Nigerian anti-tobacco advocates to push for higher tobacco taxes

Cigarette smoking
A tobacco smoker used to illustrate the story.

Nigerian anti-smoking advocates are getting behind a renewed push for stiffer tobacco control and higher tobacco taxes in Nigeria.

Campaign for Tobacco Free Kids, over the week, trained anti-tobacco advocates including government officials, members of the civil society, and Non-Governmental Organizations on effective strategy to get the “most comprehensive tobacco control law passed in Nigeria.”

The Nigerian government is preparing a new tobacco control act after its first attempt, a civil society driven process in 2011, failed to get President Goodluck Jonathan’s assent. The new tobacco bill is still at the conception stage in Nigeria’s health ministry.

When the new bill gets to the parliament and is open to public debate, anti tobacco advocates plan to push for higher tobacco taxes and stiffer tobacco laws to cut down tobacco consumption in Nigeria.

The African Director of CTFK, Joshua Kyallo, said a higher tobacco tax will aide government “raise revenues, get money to invest in public health and address the consequences of tobacco use.”

Nigeria currently operates a 23-year-old tobacco control decree. The failed National Tobacco Control Bill 2009 is an upgrade of the Tobacco Control Act of 1990 and a replica of the World Health Organization’s Framework Convention on Tobacco Control (FCTC). Nigeria ratified the FCTC treaty in October 2005.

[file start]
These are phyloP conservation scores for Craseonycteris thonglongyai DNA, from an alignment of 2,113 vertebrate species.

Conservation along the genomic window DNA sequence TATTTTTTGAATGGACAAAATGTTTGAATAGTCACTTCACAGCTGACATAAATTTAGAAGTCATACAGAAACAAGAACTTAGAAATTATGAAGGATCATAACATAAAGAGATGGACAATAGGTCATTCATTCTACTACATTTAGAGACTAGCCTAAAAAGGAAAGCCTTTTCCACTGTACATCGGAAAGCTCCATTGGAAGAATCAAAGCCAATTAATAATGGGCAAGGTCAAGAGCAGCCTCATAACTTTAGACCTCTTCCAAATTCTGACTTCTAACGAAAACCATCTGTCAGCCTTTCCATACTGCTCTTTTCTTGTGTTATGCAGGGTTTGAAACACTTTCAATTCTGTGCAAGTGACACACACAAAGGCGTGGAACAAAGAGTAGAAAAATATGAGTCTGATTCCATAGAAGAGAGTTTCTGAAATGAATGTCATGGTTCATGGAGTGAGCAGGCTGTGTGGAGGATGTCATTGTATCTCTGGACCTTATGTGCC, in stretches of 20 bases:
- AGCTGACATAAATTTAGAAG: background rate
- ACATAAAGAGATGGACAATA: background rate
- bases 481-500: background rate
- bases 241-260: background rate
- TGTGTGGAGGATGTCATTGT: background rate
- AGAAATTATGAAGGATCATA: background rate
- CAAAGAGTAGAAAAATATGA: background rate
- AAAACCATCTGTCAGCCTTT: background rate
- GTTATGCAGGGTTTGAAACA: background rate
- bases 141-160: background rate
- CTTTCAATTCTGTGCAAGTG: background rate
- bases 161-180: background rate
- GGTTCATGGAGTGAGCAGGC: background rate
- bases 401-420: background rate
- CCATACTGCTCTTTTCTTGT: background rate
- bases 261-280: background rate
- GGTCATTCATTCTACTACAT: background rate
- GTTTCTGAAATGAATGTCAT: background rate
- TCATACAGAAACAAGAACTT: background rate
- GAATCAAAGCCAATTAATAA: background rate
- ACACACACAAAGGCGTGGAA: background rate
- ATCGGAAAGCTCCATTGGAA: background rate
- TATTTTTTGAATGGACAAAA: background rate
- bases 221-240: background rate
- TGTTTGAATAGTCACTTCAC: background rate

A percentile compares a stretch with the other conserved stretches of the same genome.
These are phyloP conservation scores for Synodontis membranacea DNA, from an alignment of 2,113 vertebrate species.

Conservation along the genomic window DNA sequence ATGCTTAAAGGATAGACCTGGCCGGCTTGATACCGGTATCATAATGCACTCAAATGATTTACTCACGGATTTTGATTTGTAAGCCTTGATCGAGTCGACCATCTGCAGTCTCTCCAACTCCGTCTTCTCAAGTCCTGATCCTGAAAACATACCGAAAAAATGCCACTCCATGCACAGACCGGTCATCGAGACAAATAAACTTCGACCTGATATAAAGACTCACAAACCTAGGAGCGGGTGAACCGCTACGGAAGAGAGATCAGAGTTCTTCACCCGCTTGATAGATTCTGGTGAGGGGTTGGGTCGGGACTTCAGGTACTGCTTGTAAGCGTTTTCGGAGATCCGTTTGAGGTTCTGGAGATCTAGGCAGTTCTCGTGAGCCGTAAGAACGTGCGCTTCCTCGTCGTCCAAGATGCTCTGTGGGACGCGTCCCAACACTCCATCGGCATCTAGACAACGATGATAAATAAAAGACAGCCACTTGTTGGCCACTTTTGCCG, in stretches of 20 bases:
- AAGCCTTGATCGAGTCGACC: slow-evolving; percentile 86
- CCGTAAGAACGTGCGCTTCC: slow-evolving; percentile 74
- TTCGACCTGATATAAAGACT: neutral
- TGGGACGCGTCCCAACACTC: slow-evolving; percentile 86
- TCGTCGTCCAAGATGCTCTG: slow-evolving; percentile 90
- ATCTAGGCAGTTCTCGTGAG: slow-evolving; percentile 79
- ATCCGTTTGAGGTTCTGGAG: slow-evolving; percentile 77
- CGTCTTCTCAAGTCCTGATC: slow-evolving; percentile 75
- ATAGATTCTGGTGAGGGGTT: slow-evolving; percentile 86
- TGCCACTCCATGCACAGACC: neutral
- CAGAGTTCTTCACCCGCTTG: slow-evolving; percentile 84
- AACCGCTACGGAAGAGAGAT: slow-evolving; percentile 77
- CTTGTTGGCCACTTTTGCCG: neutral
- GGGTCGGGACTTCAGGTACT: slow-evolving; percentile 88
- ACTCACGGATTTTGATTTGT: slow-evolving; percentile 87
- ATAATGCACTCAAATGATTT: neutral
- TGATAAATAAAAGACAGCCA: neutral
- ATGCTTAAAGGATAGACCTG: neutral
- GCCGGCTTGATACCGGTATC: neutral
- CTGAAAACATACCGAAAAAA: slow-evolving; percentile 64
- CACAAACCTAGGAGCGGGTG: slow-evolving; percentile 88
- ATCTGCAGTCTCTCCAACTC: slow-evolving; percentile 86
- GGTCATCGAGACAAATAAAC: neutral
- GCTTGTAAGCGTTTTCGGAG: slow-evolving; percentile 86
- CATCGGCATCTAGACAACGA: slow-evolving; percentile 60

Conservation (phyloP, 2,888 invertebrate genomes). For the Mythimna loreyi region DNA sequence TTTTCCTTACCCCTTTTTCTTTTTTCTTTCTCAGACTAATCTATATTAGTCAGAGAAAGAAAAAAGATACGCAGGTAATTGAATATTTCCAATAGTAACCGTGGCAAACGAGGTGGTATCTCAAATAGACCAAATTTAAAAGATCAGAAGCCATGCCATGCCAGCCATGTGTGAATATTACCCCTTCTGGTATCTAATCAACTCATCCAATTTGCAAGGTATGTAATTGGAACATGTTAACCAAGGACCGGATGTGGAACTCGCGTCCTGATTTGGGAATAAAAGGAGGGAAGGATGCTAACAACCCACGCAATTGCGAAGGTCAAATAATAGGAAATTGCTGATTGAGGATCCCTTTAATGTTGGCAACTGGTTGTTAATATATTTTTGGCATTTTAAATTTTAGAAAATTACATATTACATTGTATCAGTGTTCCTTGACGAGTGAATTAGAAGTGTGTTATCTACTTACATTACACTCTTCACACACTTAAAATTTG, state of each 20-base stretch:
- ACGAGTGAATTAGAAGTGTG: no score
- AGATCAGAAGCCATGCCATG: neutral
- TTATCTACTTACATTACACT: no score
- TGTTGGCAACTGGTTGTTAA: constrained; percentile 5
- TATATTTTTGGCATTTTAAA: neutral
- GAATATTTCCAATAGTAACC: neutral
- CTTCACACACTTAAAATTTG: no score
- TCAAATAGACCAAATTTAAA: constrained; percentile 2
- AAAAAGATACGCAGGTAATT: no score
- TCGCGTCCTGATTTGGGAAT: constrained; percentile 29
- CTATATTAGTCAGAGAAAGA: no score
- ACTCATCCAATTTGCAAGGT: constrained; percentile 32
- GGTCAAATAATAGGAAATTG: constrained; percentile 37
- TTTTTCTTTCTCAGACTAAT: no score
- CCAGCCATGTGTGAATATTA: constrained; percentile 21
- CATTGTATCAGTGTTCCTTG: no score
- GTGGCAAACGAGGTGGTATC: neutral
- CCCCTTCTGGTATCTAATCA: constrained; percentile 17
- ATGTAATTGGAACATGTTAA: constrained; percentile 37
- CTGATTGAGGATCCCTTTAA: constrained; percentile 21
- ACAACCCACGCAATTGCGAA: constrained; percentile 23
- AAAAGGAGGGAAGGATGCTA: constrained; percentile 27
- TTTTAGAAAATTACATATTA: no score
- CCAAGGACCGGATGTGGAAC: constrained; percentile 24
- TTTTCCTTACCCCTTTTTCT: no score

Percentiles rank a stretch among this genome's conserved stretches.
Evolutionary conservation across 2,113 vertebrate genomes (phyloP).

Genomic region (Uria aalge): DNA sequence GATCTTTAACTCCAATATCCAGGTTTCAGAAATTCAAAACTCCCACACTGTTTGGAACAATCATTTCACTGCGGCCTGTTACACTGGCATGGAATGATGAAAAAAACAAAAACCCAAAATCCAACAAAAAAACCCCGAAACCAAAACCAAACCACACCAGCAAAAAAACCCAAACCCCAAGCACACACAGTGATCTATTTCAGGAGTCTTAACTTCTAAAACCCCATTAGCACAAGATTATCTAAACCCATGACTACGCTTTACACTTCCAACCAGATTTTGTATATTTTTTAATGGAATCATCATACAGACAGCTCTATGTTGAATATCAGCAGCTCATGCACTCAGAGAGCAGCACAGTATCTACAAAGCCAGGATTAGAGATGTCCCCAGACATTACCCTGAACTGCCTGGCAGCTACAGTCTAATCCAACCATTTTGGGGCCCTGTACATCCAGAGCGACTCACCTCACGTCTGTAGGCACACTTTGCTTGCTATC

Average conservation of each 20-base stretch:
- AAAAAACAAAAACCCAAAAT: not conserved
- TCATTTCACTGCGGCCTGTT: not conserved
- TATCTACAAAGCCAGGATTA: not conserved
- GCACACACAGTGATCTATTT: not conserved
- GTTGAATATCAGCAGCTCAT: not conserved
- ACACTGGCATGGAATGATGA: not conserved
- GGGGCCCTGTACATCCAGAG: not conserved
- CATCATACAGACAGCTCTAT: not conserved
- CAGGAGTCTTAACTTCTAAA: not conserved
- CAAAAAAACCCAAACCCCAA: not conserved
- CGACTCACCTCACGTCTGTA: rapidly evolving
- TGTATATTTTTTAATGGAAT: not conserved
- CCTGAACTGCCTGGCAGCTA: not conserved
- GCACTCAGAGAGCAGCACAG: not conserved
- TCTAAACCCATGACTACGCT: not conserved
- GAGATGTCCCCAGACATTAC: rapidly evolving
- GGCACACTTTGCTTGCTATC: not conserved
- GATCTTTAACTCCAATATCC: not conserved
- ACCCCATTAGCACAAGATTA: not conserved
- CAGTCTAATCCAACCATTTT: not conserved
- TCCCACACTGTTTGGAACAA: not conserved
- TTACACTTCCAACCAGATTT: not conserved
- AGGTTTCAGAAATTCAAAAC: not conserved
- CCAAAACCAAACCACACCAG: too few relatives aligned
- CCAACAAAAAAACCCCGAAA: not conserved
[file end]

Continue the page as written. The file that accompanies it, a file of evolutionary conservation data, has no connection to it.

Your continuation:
Anti-tobacco advocates argue that Nigeria needs to fully adopt the more comprehensive provision of FCTC.

The new tobacco bill will also provide broader free smoking zones to reduce health hazards associated with second hand smoking.

Huge public health problem

Mr. Kyallo argues that tobacco is a huge problem to the world, including Nigeria.

Nigeria, with its over 170 million population and weak tobacco legislation, has emerged as a viable market for tobacco industries.

Nigeria, one of Africa’s most populous and corrupt countries, is British American Tobacco’s most lucrative market in Africa. The company controls 84 per cent of local cigarette market.

In 2010, while markets in Turkey, Iran and South Africa declined, BAT’s profit from the African and Middle East regions grew by £134 million to £858 million, driven largely by its Nigerian market.

In 2011, the company told its shareholders in its 2011 annual report that “In Nigeria, volumes were up and market share continued to grow.”

It predicated its Nigerian market expansion on a blanket “population growth and increasing disposable income.”

There is no up-to-date data showing how many Nigerians are smokers or how many die of tobacco related illnesses, but research conducted in 1988 by the Nigeria’s health ministry showed that nine million Nigerians were smokers, out of which 3.5 million smoked an average of 20 sticks daily. A 2006 research carried out in Lagos revealed that two people die daily from tobacco related illnesses in the state.

Globally, the tobacco industry is a bug-bear for many health activists and government institutions.

While health organisations and environmentalists support stiffer tobacco control laws, they face solid opposition from tobacco companies, their suppliers, traders, community associations of tobacco producing communities and others connected economically to tobacco production, including governments struggling to balance the public health versus economic implication of stiffer tobacco control bill.

According Mr. Kyallo, the government gains on all fronts with stiffer tobacco laws.

“Increased taxes will generate revenue for the government, and most importantly improve public health,” he said.

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